And then he writes further about the encounter and how uncomfortable she felt.
When she arrived I said to her, ‘Have you met my guard of honor?’ gesturing to the warders who followed me everywhere. I asked her questions about her life, her schooling and her friends, and then tried to take her back to the old days that she hardly remembered. I told her how often I recalled Sunday mornings at home when I dandled her on my knee while Mum was in the kitchen preparing a roast. I recollected small incidents and adventures in Orlando when she was a baby, and how she had rarely cried even when she was small. Through the glass, I could see her holding back her tears as I talked.
He couldn’t even touch her.
He had to see her through the glass.
He writes, so painfully, about a meeting with his mother when he noticed that she wasn’t looking well. And then says several weeks later after returning from the quarry: I was told to go to head office to collect a telegram. It was from Makgatho, informing me that my mother had died of a heart attack. I immediately made a request to the commanding officer to be permitted to attend her funeral in the Transkei, which he turned down. ‘Mandela,’ he said. ‘While I know you are a man of your word and would not try to escape, I cannot trust your own people, and we fear that they may try to kidnap you.” It added to my grief that I was not able to bury my mother, which was my responsibility as her eldest child and only son.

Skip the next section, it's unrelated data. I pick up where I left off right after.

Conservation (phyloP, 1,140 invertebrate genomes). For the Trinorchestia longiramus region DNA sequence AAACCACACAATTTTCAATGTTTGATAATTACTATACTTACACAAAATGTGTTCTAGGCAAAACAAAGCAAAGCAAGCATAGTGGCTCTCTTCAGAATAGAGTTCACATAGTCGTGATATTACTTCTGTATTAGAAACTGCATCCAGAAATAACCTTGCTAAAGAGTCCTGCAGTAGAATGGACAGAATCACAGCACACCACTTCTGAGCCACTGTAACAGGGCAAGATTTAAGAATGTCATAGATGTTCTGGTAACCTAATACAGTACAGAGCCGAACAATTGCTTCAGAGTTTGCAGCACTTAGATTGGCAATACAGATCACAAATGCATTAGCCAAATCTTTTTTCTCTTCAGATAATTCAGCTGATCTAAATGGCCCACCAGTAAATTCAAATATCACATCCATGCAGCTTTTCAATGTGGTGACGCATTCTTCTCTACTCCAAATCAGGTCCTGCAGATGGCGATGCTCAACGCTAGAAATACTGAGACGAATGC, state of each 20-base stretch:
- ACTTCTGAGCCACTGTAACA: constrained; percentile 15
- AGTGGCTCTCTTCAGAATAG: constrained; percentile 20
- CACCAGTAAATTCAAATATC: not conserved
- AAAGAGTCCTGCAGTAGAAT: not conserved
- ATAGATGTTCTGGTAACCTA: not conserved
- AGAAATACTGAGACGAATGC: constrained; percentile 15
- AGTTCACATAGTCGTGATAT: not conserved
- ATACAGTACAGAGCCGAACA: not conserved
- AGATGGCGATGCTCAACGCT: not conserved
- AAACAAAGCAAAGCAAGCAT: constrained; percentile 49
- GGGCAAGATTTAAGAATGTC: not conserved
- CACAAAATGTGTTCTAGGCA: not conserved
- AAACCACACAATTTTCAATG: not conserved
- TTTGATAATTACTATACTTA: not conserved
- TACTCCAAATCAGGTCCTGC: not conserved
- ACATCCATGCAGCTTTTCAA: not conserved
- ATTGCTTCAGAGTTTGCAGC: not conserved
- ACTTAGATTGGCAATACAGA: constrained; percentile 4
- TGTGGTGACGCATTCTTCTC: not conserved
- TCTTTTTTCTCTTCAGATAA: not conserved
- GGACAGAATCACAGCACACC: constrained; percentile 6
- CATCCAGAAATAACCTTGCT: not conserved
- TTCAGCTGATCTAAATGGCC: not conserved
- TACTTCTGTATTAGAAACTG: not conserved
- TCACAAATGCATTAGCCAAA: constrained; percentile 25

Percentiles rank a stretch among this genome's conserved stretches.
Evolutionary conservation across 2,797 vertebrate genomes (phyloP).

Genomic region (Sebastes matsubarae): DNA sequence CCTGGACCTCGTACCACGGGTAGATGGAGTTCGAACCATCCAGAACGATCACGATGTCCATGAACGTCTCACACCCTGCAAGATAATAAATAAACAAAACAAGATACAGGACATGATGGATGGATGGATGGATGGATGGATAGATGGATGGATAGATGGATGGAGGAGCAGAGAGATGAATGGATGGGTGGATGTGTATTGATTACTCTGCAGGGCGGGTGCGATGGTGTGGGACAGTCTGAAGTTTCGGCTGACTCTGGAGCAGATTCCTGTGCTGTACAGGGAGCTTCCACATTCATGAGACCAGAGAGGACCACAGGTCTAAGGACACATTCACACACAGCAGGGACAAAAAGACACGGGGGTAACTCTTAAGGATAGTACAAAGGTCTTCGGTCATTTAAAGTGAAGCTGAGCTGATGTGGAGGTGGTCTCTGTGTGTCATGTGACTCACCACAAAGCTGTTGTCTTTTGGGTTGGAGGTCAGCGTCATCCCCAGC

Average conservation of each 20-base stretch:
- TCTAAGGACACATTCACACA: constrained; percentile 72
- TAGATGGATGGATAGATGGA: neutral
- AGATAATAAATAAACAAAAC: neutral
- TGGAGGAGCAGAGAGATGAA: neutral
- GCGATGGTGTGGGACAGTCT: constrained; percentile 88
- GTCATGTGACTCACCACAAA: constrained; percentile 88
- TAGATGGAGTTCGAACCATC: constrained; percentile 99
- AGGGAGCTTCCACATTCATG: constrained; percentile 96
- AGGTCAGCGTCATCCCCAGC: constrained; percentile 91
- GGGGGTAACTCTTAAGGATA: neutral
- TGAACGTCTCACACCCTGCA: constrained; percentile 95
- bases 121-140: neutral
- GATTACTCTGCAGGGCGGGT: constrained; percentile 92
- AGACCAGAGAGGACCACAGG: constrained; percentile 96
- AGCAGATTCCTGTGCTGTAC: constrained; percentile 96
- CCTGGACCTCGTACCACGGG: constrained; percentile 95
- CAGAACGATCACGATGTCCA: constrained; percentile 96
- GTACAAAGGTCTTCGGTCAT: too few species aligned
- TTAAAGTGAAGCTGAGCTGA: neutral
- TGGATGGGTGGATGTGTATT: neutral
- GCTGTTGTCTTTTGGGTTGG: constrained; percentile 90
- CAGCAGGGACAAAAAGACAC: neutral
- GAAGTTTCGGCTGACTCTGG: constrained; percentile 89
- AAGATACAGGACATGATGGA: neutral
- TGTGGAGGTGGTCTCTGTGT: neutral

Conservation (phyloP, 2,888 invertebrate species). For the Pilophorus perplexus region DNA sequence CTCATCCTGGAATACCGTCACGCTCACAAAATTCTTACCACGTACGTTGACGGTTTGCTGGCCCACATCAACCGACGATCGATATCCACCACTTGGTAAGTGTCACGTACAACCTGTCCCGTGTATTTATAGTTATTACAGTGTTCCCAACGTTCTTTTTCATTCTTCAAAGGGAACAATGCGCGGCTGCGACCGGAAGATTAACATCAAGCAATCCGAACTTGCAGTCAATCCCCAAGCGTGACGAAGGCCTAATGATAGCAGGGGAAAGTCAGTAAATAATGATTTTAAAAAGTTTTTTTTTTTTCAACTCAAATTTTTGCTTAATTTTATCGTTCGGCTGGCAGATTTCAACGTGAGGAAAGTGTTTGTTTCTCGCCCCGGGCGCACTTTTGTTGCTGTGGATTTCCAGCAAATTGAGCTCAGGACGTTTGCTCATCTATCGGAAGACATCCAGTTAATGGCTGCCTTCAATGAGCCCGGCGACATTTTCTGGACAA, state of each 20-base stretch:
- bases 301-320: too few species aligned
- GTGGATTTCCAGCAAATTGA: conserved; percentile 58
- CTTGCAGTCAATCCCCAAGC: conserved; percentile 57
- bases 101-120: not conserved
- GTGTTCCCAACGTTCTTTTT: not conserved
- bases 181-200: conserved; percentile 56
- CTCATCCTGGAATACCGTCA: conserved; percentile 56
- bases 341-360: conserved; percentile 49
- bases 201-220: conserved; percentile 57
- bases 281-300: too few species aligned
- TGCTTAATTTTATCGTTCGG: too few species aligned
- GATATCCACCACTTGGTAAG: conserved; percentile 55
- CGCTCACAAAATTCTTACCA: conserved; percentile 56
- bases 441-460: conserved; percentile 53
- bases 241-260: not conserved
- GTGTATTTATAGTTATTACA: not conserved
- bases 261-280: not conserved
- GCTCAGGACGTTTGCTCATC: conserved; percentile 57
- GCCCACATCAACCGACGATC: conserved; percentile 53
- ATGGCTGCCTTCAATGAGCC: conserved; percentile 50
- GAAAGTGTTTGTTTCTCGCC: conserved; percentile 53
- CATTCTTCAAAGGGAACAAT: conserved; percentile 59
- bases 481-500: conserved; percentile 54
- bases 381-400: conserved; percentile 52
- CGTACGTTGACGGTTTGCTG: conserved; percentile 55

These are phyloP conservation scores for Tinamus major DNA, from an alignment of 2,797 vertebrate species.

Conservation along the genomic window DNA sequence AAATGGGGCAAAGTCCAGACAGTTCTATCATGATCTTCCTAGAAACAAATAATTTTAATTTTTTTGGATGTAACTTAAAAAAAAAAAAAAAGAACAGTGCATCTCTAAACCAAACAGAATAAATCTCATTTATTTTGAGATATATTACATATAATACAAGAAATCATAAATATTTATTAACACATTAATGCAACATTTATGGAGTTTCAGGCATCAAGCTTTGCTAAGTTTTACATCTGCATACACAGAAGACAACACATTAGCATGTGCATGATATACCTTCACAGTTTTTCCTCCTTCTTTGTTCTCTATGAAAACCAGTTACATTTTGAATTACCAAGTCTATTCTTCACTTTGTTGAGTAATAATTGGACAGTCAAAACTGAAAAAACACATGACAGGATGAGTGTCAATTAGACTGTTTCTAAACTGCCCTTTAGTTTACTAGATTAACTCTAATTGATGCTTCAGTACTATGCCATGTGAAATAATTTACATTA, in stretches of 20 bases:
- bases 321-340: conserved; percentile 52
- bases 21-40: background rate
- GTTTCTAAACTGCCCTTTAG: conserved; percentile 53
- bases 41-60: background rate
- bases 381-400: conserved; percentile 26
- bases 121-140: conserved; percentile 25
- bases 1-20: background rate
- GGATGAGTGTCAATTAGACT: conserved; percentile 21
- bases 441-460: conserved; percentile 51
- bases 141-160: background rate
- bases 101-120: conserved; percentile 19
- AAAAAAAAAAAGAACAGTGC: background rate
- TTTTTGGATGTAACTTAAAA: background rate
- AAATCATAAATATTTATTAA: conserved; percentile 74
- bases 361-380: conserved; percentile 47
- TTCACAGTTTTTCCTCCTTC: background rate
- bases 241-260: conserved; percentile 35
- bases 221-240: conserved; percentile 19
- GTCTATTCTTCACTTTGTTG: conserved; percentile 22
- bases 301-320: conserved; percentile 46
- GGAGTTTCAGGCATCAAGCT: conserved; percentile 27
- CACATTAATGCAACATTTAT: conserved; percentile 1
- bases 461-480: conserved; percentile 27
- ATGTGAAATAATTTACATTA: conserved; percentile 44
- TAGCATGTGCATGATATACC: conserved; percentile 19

Twenty-seven years in jail enduring this kind of suffering, and to come out of that and be prepared to forgive. To be prepared to look past all of the pain and the torment, is astounding. I think it is this act of transcendence, this greatness of spirit, this ability to rise above personal pain for the greater good of all that that people are awestruck by, and that accounts for the world’s continued captivation with president Mandela. One of our great sages of the last few hundred years, Rabbi Moshe Chaim Luzzatto of Italy, wrote a classic work of Jewish ethics called Mesillat Yesharim (“The Path of the Just”). And he says, out of all the qualities that constitute human greatness, the one that is truly angelic is the ability to forgive someone who has hurt or wronged you.
But we also know that Nelson Mandela would have told us that it was not just he, but his entire generation, that suffered under Apartheid.